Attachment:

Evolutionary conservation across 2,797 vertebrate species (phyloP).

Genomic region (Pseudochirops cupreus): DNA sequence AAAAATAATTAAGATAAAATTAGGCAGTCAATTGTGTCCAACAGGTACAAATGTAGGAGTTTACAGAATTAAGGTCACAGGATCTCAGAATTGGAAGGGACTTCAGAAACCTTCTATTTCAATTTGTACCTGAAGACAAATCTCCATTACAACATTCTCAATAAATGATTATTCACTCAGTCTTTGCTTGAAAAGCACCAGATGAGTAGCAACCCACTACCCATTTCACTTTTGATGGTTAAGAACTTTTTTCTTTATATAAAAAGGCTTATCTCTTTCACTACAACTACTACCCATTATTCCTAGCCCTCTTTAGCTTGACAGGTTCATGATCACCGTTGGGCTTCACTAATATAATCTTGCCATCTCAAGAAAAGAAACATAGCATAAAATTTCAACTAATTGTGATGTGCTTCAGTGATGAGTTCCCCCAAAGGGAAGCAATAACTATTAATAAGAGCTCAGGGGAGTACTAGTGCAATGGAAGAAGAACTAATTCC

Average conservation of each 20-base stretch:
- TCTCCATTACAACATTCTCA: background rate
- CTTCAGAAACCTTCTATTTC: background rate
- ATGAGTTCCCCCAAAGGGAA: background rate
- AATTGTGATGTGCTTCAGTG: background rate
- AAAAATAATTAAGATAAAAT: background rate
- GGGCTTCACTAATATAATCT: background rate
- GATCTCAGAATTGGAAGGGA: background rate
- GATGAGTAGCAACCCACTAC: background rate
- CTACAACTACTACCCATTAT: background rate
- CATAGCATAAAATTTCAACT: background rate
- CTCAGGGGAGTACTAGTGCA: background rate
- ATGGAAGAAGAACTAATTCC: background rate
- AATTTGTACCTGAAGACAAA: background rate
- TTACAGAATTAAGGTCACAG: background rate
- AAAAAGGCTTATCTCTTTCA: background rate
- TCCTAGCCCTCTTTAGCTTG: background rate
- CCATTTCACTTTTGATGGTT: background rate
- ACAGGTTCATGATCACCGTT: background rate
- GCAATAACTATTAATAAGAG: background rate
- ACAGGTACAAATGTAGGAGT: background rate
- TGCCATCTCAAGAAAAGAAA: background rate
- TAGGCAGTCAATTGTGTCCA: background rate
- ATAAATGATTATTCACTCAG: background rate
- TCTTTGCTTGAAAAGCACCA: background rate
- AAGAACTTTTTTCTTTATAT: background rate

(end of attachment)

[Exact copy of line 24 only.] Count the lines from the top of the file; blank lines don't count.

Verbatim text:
- TGCCATCTCAAGAAAAGAAA: background rate